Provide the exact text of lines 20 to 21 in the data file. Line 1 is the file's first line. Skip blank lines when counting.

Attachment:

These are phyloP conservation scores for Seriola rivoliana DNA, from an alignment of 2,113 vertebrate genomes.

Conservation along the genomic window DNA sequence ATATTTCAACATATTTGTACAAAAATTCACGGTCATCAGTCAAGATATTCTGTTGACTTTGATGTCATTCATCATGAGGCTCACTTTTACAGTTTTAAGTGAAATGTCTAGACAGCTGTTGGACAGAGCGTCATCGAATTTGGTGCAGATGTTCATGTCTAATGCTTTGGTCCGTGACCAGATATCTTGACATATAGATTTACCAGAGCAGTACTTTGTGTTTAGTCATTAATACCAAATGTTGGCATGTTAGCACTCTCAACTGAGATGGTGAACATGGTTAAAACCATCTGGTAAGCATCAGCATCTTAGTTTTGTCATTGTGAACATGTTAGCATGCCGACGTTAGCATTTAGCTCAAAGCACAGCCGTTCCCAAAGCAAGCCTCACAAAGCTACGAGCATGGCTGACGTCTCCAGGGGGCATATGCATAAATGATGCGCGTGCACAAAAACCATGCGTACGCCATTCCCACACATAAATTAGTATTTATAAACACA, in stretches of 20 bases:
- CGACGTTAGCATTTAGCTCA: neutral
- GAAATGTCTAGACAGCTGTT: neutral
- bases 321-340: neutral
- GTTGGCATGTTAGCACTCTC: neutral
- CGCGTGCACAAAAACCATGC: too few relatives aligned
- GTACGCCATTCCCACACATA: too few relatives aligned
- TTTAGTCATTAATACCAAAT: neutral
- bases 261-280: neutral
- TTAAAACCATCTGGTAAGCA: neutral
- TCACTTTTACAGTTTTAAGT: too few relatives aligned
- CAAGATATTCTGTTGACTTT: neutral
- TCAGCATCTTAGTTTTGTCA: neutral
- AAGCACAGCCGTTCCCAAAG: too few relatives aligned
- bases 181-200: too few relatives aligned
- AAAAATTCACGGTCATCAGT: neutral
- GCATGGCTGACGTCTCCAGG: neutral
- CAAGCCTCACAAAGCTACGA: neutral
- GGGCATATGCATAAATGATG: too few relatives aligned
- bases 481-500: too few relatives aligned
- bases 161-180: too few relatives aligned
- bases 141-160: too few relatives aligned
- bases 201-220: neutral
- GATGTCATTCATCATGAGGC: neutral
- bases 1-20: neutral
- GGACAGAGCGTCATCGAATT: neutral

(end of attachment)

- GGGCATATGCATAAATGATG: too few relatives aligned
- bases 481-500: too few relatives aligned